Contributions made to the English Law

Trusts are the most notable of contributions made to the English Law. Trust originated in the late 12th and early 13th century and the broad meaning assigned was to take care of a property, in the absence of the owner, by a caretaker, until the owner came back to take charge of the property. Over the period of time, various types of trusts came into existence and their roles started getting varied and the implications broadened. The English Law clearly defines the parties to the trust as investors or contributors, who contributed certain amounts for the final payments made for purchase of the party.

The case in study is of the implied trust and the facts are quite clearly defined and stated. When there are two parties involved in the purchase of a property and they are not related to each other and they make contributions towards the final payment for purchase of a property, the law of Implied Trust comes into force. This is applicable even if the two parties have not entered into a written agreement or deed and even if the property has been registered in the name of one of the investor. The Law The law is very clear and also very much in favor of the silent investor.

But what happens if the silent investor shows no concern for the share it holds in the concerned property? Should the buyers deal with the Sole Registered Proprietor and close the deal and let the selling partners decide among themselves about their shares? The buyers can do that, as legally the silent partner has not staked any claim and moreover the Law concerning the Implied Trust section is applicable to the two selling partners, in this case they being Derek and Elizabeth. The buying parties, Charles and Charmaine, are not involved in the provisions of Implied Trust applicable in this case to Derek and Elizabeth.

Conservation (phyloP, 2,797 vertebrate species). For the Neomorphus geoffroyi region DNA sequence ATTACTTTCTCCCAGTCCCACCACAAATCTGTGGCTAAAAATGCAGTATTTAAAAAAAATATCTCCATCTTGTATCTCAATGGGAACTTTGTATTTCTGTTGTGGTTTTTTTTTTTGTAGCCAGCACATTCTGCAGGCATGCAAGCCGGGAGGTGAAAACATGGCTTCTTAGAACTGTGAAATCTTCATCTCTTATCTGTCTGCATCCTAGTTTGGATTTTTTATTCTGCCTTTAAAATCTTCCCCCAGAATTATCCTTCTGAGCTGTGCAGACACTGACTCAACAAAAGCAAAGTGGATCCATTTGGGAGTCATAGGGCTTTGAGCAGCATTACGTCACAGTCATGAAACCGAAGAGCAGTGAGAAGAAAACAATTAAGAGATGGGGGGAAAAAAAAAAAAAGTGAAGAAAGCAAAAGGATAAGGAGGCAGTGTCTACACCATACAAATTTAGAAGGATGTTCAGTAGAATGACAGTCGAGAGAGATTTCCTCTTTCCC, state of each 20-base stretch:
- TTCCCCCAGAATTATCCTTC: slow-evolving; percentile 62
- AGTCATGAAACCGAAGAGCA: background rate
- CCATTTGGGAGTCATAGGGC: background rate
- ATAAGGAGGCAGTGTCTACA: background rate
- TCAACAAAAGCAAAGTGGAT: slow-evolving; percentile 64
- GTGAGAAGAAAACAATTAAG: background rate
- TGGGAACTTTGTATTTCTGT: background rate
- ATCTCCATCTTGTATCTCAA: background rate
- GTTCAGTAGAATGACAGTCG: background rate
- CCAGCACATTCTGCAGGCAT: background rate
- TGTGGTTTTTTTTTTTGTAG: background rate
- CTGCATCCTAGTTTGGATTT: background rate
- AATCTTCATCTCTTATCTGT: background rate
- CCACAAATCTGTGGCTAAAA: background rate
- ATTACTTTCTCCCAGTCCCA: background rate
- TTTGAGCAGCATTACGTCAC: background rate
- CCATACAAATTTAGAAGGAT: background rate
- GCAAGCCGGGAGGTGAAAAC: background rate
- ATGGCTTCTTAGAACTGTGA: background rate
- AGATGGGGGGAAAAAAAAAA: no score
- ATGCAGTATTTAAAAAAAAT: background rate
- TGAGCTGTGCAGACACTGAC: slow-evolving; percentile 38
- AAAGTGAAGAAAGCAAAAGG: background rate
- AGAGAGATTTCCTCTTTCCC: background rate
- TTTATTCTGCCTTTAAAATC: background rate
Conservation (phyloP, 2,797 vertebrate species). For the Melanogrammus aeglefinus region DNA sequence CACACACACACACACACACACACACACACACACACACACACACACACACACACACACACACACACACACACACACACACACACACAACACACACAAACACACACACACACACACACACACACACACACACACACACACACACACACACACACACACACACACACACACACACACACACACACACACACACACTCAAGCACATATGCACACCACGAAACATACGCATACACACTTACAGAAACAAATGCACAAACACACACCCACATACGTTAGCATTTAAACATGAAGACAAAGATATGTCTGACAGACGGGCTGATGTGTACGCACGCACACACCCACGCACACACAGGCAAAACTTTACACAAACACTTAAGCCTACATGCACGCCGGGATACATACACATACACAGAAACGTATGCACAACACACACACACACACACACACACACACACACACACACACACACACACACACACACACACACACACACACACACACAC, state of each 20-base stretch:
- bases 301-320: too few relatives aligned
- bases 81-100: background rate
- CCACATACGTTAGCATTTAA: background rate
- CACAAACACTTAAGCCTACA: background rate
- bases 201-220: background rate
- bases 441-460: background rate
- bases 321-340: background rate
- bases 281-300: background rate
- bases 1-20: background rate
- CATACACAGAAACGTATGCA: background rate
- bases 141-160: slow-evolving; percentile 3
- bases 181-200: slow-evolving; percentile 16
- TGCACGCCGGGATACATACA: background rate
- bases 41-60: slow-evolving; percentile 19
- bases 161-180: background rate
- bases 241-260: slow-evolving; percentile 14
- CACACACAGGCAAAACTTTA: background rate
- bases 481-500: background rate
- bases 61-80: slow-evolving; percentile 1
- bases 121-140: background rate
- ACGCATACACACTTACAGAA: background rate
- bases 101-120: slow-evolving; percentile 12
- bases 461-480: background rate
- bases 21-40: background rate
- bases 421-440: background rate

There is no denying that Elizabeth has a legitimate right to her share in the sale amount of the property in question, that is Rose Cottage and her share shall be proportional to the amount of her contribution in the purchase price she and her partner Derek paid. There need not be a written agreement between Derek and Elizabeth to this effect. The Conclusion In the absence of a claim by Elizabeth at this stage does not absolve Charles and Charmaine of their responsibility towards her rights, especially since they have come to know of the facts and also of Elizabeth's contribution in the purchase amount.

To keep their investment in the concerned property, Rose Cottage, safe and free of any litigation in future also, they should make a clear and just offer to Elizabeth for the proportionate amount and get from her a written acknowledgement for this payment. In case she shows no inclination towards the deal, then Charles and Charmaine should get a written statement from Derek that the settlement of Implied Trust between him and Elizabeth shall in no way be detrimental to the ownership rights of Charles and Charmaine.

(a)-(ii) Would your advice to Charles and Charmaine change if Derek and his brother Bob were joint registered proprietors of Rose Cottage at the time of sale to Charles and Charmaine? In the first scenario, the sellers Derek and Elizabeth were partners in a specific transaction involving an immovable asset. There was no written agreement, deed or contract between them for the specific purpose of this transaction. It was a clear case of Implied Trust and the Law is supposed to take its own course.

In the case discussed above, the silent partner is not a natural kin of Derek, the Sole Registered Proprietor and is also in no way related to him. But here the law applicable is different, as both the Registered Proprietors are brothers and the property in question, Rose Cottage, is owned jointly by them and there exists a valid and legal document to collaborate the fact. In this case, Charles and his partner Charmaine should not enter into an agreement only with Derek, as the agreement would be legally null and void.